Listeners to Sunday Miscellany will be familiar with Mae’s home place of ‘The parish’, Limerick, and this collection breathlessly moves between that city and her current home ‘doing ninety, somewhere / between Limerick and Naas’ with an occasional digression into County Clare or Kerry. But it is Limerick that is in her blood as, miles away, elbows leaning on the kitchen table : ‘I cross O’Dwyer Bridge / down into Athlunkard Street / loving the damp smell / of the Abbey River.’

The book is punctuated with images of public violence  and grief: Veronica Guerin’s murder; John O’Grady’s ‘mutilated hand’ and the Curragh search for the missing woman Joyce Quinn at night with ‘a threat of snow / sharpening the breeze’. 

It is the pieces about family that made this reader have many an intake of breath: an elderly mother ‘slipping into a carelessness / in dress and cleanliness’; a man’s early morning shave ‘erasing stubble / from awkward places’; a sixteen-year old heading to a disco ‘in her best mini-dress / an outsize seater / her hair a mess’; emptying out treasures like ‘four dead ants’ from a trouser pocket on wash day.

Delightful story-poems shot through with a poet’s quirky insights.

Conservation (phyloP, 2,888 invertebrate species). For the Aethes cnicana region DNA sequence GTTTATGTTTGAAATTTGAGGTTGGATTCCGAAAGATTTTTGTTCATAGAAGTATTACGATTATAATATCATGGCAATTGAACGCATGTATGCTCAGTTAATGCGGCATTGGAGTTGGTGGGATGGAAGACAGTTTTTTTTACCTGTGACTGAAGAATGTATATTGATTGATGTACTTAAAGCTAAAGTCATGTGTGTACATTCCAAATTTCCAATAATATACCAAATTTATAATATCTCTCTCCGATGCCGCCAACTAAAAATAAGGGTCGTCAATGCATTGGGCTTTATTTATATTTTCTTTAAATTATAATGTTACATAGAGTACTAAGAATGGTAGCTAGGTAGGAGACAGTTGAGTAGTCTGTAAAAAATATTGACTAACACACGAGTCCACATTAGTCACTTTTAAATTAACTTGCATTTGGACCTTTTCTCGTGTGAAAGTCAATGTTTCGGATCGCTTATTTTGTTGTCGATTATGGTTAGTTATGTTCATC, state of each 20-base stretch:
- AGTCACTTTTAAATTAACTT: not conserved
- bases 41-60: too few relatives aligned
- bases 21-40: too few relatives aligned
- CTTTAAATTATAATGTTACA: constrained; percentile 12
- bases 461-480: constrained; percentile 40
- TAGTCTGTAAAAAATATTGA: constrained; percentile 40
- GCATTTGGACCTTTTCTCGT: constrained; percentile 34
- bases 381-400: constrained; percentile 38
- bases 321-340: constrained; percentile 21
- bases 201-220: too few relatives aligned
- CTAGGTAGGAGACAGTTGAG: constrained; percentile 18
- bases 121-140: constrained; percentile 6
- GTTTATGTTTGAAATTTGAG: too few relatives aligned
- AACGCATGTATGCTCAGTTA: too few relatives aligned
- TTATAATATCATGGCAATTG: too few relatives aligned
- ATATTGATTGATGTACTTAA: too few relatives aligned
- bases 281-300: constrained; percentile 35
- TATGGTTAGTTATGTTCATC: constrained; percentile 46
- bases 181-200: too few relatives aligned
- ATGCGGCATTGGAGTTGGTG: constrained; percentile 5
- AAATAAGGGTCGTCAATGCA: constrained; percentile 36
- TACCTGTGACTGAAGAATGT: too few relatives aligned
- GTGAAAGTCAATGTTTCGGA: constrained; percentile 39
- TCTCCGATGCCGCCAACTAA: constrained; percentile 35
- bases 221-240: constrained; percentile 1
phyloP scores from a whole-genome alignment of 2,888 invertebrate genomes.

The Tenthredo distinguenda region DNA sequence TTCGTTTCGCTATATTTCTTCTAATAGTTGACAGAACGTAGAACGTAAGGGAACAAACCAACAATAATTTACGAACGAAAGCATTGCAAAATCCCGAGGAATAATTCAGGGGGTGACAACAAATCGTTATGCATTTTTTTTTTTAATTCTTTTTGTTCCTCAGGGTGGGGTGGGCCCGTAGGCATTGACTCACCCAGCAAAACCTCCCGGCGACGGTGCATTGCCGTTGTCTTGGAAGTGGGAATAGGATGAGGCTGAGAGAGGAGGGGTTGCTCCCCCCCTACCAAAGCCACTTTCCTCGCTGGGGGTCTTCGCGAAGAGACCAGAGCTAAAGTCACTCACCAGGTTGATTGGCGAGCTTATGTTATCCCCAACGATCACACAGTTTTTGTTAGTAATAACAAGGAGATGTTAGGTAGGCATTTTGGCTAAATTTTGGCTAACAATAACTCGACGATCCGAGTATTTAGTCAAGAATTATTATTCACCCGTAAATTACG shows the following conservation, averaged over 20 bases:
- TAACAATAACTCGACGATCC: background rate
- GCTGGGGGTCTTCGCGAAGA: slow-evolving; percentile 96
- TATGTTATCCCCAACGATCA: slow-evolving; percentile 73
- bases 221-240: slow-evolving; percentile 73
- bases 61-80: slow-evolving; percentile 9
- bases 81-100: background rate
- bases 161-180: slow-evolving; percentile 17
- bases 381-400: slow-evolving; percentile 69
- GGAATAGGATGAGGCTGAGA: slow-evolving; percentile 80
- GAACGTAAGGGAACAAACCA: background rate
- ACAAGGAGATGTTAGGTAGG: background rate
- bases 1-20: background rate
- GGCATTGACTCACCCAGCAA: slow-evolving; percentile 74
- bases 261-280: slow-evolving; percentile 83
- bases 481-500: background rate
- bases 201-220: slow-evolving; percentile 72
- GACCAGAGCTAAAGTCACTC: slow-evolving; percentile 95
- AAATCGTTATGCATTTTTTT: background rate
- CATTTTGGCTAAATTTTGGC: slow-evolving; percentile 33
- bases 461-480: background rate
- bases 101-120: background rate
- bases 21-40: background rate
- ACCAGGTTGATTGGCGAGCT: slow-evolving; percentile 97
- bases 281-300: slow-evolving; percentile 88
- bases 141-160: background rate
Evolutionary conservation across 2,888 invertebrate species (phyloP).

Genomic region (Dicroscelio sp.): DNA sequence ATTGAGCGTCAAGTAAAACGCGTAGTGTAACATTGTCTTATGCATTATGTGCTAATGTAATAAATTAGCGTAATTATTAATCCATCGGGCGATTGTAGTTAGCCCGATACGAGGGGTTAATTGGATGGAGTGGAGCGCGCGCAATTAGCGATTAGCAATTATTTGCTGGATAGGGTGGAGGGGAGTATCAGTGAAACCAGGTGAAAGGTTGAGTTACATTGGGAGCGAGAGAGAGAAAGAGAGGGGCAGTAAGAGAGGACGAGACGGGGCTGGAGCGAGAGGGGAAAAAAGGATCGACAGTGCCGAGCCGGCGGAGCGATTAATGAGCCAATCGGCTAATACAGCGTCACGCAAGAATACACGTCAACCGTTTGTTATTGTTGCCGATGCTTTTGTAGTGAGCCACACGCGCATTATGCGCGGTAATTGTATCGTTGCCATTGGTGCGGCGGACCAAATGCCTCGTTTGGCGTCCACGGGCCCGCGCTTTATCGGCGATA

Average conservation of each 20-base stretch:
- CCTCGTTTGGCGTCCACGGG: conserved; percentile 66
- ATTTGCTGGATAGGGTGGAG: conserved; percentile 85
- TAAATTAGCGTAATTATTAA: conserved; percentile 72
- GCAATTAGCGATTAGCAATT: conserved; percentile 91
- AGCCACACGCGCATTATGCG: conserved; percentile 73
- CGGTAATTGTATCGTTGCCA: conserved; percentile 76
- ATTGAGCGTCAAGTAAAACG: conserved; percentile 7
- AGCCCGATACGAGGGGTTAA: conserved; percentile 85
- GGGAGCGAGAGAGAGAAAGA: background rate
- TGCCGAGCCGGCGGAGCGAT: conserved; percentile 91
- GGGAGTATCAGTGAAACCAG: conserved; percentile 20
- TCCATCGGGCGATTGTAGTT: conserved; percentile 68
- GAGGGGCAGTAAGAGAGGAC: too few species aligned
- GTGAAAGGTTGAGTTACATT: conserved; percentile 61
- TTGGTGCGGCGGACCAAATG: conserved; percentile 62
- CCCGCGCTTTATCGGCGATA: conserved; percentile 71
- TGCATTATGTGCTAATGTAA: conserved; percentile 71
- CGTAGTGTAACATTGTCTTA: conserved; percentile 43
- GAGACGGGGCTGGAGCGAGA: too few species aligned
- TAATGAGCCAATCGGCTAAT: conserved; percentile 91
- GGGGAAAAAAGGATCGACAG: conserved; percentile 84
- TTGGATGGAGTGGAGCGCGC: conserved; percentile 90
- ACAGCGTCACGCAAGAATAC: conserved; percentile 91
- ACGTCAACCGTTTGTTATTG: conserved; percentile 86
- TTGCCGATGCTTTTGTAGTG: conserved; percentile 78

Writing Too Much About Carrigskeewaun

09/04/2011 Comments off

Michael Longley’s new volume A Hundred Doors is slim and snug and almost weightless in the hand. He returns again, almost apologetically, to a place that changed his life: ‘I am writing too much about Carrigskeewaun.’

He is there for the millennium, at Christmas, at lambing time, and – for the first time – with his new grandson Benjamin: ‘This is your first night at Carrigskeewaun. / The Owennadornaun is so full of rain / You arrived in Paddy Morrisson’s tractor’.

And then abruptly, we are in the Berg Room at New York’s Public Library where Longley peeks at the field note-books of the war and nature poet Edward Thomas: ‘A shell blast killed Edward Thomas, a gust / That still rifles the pages in the library.’